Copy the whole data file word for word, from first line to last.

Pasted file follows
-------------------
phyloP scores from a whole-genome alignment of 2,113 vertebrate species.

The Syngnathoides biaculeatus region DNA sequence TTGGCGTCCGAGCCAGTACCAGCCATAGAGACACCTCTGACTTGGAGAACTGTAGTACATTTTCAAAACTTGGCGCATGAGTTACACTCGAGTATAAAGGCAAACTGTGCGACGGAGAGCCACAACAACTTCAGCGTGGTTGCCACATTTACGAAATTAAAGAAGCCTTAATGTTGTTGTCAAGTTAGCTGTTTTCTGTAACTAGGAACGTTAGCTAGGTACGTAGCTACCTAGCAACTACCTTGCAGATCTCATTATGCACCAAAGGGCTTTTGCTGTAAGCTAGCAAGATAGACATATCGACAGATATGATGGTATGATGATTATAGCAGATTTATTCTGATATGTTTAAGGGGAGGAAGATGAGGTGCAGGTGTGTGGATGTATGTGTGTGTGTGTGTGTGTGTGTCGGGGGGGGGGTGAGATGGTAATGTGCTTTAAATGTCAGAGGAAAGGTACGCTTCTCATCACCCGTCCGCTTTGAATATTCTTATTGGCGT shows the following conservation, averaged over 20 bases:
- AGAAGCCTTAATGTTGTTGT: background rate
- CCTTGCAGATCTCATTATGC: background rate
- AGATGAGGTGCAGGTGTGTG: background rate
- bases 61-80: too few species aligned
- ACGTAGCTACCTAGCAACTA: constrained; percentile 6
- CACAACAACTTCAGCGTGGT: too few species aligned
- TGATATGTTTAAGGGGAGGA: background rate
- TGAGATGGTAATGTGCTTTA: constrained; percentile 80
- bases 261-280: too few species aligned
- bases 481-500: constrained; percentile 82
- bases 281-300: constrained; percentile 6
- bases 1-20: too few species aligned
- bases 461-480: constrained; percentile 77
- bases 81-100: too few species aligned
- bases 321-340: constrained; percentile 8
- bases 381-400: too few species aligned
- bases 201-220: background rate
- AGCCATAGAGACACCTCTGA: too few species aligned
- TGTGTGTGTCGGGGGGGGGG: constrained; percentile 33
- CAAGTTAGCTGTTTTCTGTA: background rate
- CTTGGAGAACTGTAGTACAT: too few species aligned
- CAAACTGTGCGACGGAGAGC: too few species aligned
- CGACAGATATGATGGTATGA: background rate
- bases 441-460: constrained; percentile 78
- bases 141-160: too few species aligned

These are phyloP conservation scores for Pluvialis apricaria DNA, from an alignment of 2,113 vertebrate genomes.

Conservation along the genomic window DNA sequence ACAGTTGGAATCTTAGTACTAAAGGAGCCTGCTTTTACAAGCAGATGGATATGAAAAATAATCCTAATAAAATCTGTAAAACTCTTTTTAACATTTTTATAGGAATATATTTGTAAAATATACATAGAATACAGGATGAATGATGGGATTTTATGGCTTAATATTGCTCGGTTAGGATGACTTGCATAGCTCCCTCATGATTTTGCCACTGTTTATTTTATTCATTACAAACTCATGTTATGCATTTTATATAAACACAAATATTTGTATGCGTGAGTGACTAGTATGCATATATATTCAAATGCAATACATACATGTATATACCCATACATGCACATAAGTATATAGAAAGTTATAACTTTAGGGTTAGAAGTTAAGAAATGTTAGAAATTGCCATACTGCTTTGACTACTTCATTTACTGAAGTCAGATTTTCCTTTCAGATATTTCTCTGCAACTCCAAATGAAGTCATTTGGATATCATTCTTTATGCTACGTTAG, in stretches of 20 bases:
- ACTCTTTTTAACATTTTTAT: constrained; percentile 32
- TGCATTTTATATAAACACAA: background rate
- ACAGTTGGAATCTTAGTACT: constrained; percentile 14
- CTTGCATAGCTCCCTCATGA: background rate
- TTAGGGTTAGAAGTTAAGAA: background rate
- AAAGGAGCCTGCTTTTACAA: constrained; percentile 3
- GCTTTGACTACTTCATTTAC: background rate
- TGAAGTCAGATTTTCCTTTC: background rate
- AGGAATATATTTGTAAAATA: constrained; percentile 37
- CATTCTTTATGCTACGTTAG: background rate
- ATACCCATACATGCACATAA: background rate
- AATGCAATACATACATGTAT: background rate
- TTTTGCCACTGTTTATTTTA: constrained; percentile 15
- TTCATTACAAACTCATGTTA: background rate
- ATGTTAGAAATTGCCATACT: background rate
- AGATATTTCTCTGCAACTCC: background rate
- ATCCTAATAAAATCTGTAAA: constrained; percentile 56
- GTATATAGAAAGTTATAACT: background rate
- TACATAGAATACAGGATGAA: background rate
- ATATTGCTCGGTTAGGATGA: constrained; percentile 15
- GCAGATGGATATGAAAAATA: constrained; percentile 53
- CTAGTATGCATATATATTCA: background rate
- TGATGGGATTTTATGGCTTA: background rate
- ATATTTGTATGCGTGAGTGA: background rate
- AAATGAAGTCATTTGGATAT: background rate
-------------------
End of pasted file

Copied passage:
phyloP scores from a whole-genome alignment of 2,113 vertebrate species.

The Syngnathoides biaculeatus region DNA sequence TTGGCGTCCGAGCCAGTACCAGCCATAGAGACACCTCTGACTTGGAGAACTGTAGTACATTTTCAAAACTTGGCGCATGAGTTACACTCGAGTATAAAGGCAAACTGTGCGACGGAGAGCCACAACAACTTCAGCGTGGTTGCCACATTTACGAAATTAAAGAAGCCTTAATGTTGTTGTCAAGTTAGCTGTTTTCTGTAACTAGGAACGTTAGCTAGGTACGTAGCTACCTAGCAACTACCTTGCAGATCTCATTATGCACCAAAGGGCTTTTGCTGTAAGCTAGCAAGATAGACATATCGACAGATATGATGGTATGATGATTATAGCAGATTTATTCTGATATGTTTAAGGGGAGGAAGATGAGGTGCAGGTGTGTGGATGTATGTGTGTGTGTGTGTGTGTGTGTCGGGGGGGGGGTGAGATGGTAATGTGCTTTAAATGTCAGAGGAAAGGTACGCTTCTCATCACCCGTCCGCTTTGAATATTCTTATTGGCGT shows the following conservation, averaged over 20 bases:
- AGAAGCCTTAATGTTGTTGT: background rate
- CCTTGCAGATCTCATTATGC: background rate
- AGATGAGGTGCAGGTGTGTG: background rate
- bases 61-80: too few species aligned
- ACGTAGCTACCTAGCAACTA: constrained; percentile 6
- CACAACAACTTCAGCGTGGT: too few species aligned
- TGATATGTTTAAGGGGAGGA: background rate
- TGAGATGGTAATGTGCTTTA: constrained; percentile 80
- bases 261-280: too few species aligned
- bases 481-500: constrained; percentile 82
- bases 281-300: constrained; percentile 6
- bases 1-20: too few species aligned
- bases 461-480: constrained; percentile 77
- bases 81-100: too few species aligned
- bases 321-340: constrained; percentile 8
- bases 381-400: too few species aligned
- bases 201-220: background rate
- AGCCATAGAGACACCTCTGA: too few species aligned
- TGTGTGTGTCGGGGGGGGGG: constrained; percentile 33
- CAAGTTAGCTGTTTTCTGTA: background rate
- CTTGGAGAACTGTAGTACAT: too few species aligned
- CAAACTGTGCGACGGAGAGC: too few species aligned
- CGACAGATATGATGGTATGA: background rate
- bases 441-460: constrained; percentile 78
- bases 141-160: too few species aligned

These are phyloP conservation scores for Pluvialis apricaria DNA, from an alignment of 2,113 vertebrate genomes.

Conservation along the genomic window DNA sequence ACAGTTGGAATCTTAGTACTAAAGGAGCCTGCTTTTACAAGCAGATGGATATGAAAAATAATCCTAATAAAATCTGTAAAACTCTTTTTAACATTTTTATAGGAATATATTTGTAAAATATACATAGAATACAGGATGAATGATGGGATTTTATGGCTTAATATTGCTCGGTTAGGATGACTTGCATAGCTCCCTCATGATTTTGCCACTGTTTATTTTATTCATTACAAACTCATGTTATGCATTTTATATAAACACAAATATTTGTATGCGTGAGTGACTAGTATGCATATATATTCAAATGCAATACATACATGTATATACCCATACATGCACATAAGTATATAGAAAGTTATAACTTTAGGGTTAGAAGTTAAGAAATGTTAGAAATTGCCATACTGCTTTGACTACTTCATTTACTGAAGTCAGATTTTCCTTTCAGATATTTCTCTGCAACTCCAAATGAAGTCATTTGGATATCATTCTTTATGCTACGTTAG, in stretches of 20 bases:
- ACTCTTTTTAACATTTTTAT: constrained; percentile 32
- TGCATTTTATATAAACACAA: background rate
- ACAGTTGGAATCTTAGTACT: constrained; percentile 14
- CTTGCATAGCTCCCTCATGA: background rate
- TTAGGGTTAGAAGTTAAGAA: background rate
- AAAGGAGCCTGCTTTTACAA: constrained; percentile 3
- GCTTTGACTACTTCATTTAC: background rate
- TGAAGTCAGATTTTCCTTTC: background rate
- AGGAATATATTTGTAAAATA: constrained; percentile 37
- CATTCTTTATGCTACGTTAG: background rate
- ATACCCATACATGCACATAA: background rate
- AATGCAATACATACATGTAT: background rate
- TTTTGCCACTGTTTATTTTA: constrained; percentile 15
- TTCATTACAAACTCATGTTA: background rate
- ATGTTAGAAATTGCCATACT: background rate
- AGATATTTCTCTGCAACTCC: background rate
- ATCCTAATAAAATCTGTAAA: constrained; percentile 56
- GTATATAGAAAGTTATAACT: background rate
- TACATAGAATACAGGATGAA: background rate
- ATATTGCTCGGTTAGGATGA: constrained; percentile 15
- GCAGATGGATATGAAAAATA: constrained; percentile 53
- CTAGTATGCATATATATTCA: background rate
- TGATGGGATTTTATGGCTTA: background rate
- ATATTTGTATGCGTGAGTGA: background rate
- AAATGAAGTCATTTGGATAT: background rate